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High prevalence of antithyroid peroxidase and antiparietal cell antibodies among patients with type 1 diabetes mellitus attending a tertiary diabetes centre in South Africa
  1. Imran M Paruk1,
  2. Yasmeen Ganie2,
  3. Sureka Maharaj1,
  4. Fraser J Pirie1,
  5. Vasudevan G Naidoo3,
  6. Ntombifikile M Nkwanyana4,
  7. Hilary L Dinnematin5,
  8. Pratistadevi K Ramdial6,
  9. Ayesha A Motala1
  1. 1Department of Diabetes and Endocrinology, University of KwaZulu-Natal, Durban, South Africa
  2. 2Department of Paediatrics, University of KwaZulu-Natal, Durban, South Africa
  3. 3Department of Gastroenterology and Hepatology, University of KwaZulu-Natal, Durban, South Africa
  4. 4Department of Public Health Medicine, University of KwaZulu-Natal, Durban, South Africa
  5. 5Department of Haematology, Inkosi Albert Luthuli Central Hospital, Durban, South Africa
  6. 6Department of Anatomical Pathology, University of KwaZulu-Natal, Inkosi Albert Luthuli Central Hospital, Durban, South Africa
  1. Correspondence to Dr Imran M Paruk, Department of Diabetes and Endocrinology, Nelson R Mandela School of Medicine, University of KwaZulu-Natal, Private Bag 7, Congella 4013, South Africa; paruki{at}


Objective Data on the prevalence of autoimmune thyroid disease (AITD) and gastric autoimmunity in type 1 diabetes mellitus (T1DM) in Africa are limited. The aim of this study was to assess the prevalence of antithyroid peroxidase (TPO-A) and antiparietal cell antibody (PCA) in patients with T1DM at a tertiary diabetes clinic in Durban, South Africa.

Research design and methods This was a cross-sectional observational study among subjects attending the adult T1DM clinic at Inkosi Albert Luthuli Hospital. Information about history and clinical examination was collected. Blood tests included glutamic acid decarboxylase antibody (GADA), TPO-A, PCA, vitamin B12, folate, ferritin, thyroid stimulating hormone (TSH), free thyroxine, lipids and HbA1c.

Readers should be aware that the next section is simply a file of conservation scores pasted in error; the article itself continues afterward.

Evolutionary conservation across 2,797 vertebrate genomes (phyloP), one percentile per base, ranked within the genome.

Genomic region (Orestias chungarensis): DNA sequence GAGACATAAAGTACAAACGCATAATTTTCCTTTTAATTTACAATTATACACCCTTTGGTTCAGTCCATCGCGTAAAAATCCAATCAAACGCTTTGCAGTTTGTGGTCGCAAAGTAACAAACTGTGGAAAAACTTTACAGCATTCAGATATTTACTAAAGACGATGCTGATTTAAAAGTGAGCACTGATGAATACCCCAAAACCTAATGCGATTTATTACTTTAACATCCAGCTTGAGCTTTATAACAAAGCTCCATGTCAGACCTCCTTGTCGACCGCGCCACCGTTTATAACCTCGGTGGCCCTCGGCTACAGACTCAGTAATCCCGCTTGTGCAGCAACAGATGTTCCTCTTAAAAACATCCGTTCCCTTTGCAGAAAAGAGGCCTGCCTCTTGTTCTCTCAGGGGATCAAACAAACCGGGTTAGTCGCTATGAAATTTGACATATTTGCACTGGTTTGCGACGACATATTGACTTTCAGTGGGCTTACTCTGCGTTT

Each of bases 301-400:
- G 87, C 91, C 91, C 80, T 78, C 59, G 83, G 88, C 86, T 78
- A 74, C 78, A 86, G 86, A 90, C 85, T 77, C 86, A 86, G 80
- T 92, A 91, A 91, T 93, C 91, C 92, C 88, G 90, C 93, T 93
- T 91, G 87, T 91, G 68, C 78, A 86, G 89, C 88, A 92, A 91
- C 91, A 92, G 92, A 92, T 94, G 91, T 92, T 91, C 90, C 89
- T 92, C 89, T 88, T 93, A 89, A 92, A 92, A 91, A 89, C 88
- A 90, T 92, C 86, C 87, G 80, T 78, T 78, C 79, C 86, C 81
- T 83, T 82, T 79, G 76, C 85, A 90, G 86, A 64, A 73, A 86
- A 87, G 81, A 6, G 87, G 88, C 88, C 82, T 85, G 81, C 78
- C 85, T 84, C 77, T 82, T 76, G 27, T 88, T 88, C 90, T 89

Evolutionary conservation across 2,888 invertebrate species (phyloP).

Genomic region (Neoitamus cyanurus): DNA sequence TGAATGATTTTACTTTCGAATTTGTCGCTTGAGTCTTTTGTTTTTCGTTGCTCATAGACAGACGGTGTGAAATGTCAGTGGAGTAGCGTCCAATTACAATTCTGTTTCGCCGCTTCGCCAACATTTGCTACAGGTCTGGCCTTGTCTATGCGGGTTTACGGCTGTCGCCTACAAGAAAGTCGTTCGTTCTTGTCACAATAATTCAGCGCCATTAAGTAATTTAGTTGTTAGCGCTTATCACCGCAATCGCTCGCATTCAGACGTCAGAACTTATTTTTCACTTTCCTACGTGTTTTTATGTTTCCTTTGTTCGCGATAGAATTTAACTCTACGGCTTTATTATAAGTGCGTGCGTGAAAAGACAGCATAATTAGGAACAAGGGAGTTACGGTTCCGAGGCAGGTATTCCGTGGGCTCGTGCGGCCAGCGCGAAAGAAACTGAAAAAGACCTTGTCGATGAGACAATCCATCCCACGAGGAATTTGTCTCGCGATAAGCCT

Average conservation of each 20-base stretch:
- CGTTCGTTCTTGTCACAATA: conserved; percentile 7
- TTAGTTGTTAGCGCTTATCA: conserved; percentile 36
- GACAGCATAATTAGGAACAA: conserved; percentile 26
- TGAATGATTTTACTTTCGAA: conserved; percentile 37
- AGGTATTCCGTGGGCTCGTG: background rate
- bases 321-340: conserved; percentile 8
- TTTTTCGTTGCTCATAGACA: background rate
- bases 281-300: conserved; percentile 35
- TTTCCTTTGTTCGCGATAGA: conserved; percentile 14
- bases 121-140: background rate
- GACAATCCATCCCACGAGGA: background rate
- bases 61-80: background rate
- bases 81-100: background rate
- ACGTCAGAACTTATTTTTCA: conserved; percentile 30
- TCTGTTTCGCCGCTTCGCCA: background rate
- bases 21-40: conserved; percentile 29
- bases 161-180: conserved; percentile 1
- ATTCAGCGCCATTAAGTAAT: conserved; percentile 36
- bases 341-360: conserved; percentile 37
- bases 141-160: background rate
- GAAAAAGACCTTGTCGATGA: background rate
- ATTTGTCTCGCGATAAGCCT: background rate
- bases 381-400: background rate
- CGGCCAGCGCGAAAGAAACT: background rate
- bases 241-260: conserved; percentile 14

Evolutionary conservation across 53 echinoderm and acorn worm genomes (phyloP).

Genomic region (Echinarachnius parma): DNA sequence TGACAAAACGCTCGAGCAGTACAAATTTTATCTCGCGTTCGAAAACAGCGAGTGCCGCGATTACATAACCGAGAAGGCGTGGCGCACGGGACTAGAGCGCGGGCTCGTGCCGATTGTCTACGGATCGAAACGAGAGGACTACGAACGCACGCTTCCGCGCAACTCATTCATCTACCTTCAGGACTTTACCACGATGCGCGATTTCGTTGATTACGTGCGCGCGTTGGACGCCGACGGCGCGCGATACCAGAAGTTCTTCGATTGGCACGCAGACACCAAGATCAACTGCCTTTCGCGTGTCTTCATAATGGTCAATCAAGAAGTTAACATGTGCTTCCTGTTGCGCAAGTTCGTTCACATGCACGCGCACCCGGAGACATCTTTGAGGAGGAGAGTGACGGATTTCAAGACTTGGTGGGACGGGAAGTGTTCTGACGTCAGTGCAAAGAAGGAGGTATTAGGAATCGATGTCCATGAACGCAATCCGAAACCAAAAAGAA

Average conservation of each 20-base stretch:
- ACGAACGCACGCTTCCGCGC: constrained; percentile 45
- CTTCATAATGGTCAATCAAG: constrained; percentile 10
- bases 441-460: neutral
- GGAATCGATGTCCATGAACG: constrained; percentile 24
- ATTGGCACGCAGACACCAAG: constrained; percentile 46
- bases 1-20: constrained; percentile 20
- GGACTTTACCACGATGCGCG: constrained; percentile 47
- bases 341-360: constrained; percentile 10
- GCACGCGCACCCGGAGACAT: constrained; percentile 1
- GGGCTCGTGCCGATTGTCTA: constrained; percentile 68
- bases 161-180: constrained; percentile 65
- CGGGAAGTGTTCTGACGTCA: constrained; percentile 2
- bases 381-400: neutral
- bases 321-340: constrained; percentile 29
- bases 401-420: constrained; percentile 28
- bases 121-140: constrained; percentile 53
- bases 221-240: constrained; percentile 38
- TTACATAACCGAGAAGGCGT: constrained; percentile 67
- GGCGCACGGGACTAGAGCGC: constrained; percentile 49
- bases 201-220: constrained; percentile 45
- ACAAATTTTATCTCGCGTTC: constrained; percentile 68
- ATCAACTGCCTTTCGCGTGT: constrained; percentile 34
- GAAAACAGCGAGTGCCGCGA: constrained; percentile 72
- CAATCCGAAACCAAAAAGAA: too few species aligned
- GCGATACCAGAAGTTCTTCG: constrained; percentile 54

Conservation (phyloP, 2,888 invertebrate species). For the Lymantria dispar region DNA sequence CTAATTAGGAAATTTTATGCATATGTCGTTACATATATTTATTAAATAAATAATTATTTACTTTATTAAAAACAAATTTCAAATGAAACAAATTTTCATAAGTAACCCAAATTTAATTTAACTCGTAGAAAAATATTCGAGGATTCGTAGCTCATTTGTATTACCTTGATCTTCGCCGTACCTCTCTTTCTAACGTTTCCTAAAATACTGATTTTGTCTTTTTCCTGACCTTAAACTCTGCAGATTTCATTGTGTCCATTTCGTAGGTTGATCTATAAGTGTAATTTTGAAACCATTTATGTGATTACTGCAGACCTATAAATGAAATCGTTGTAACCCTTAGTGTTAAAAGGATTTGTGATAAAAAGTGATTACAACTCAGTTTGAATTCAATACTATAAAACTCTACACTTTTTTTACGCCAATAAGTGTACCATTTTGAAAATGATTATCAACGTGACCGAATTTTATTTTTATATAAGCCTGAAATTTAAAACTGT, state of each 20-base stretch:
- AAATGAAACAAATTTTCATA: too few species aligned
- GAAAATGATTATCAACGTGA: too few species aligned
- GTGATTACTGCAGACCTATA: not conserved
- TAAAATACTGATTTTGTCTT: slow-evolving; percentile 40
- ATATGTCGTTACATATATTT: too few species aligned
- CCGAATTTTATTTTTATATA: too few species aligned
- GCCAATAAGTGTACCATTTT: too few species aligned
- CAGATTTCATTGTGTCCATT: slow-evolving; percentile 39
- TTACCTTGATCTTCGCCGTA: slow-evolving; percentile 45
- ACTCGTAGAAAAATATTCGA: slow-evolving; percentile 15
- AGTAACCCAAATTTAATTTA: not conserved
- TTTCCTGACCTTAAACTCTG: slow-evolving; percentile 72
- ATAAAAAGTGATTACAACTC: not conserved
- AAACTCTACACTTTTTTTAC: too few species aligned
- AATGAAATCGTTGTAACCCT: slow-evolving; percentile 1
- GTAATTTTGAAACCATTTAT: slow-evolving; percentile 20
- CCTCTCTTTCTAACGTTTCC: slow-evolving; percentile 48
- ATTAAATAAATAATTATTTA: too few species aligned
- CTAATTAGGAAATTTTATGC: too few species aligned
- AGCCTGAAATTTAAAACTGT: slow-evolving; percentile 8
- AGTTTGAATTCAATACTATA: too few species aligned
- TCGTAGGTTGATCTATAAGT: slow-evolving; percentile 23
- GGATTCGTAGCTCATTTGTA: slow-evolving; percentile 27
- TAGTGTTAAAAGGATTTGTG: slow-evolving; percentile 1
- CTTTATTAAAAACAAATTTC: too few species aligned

Results A total of 202 (M:F, 90:112) patients were recruited. The ethnic composition was African (black) (56.4%; n=114), Indian (31.7%; n=64), white (4.5%; n=9) and coloured (mixed race) (7.4%; n=15). Mean age and mean duration of diabetes were 26.4±11.4 and 10.7±9.1 years, respectively. Mean body mass index was 21.6±6.3 kg/m2. GADA was positive in 63.37% (n=128). The prevalence of TPO-A was 18.9% (n=39) and PCA 8.9% (n=17). The prevalence of overt hypothyroidism, subclinical hypothyroidism and Graves' disease was 10.9%, 2.5% and 1.5%, respectively; vitamin B12 deficiency was noted in 3.5% (n=7) and iron deficiency in 19.3% (n=39).

Conclusions Among patients with T1DM in this study, there was a high prevalence of coexistent AITD and gastric autoimmunity. Screening for hypothyroidism and thyroid autoimmunity should be undertaken in all patients at initial presentation. However, to assess the feasibility and optimal timing of subsequent testing in the African setting with limited resources, more collaborative research with longitudinal studies is required.

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  • Contributors All authors certify that they have participated sufficiently in the work to take public responsibility for the content, including participation in the concept, design, analysis, writing or revision of the manuscript. Furthermore, each author certifies that this material or similar material has not been and will not be submitted to or published in any other publication. Conception or design of the work (IMP, FJP, PKR and AAM); data collection (IMP, YG, SM, FJP, VGN, HLD, PKR and AAM); data analysis and interpretation (IMP, NMN and AAM); drafting the article (IMP, FJP, VGN, PKR and AAM); critical revision of the article (IMP, FJP, PKR and AAM); final approval of the version to be published (IMP, YG, SM, FJP, VGN, NMN, HLD, PKR and AAM).

  • Competing interests None declared.

  • Ethics approval University of KwaZulu-Natal Biomedical Research Ethics Committee (UKZN BREC).

  • Provenance and peer review Not commissioned; externally peer reviewed.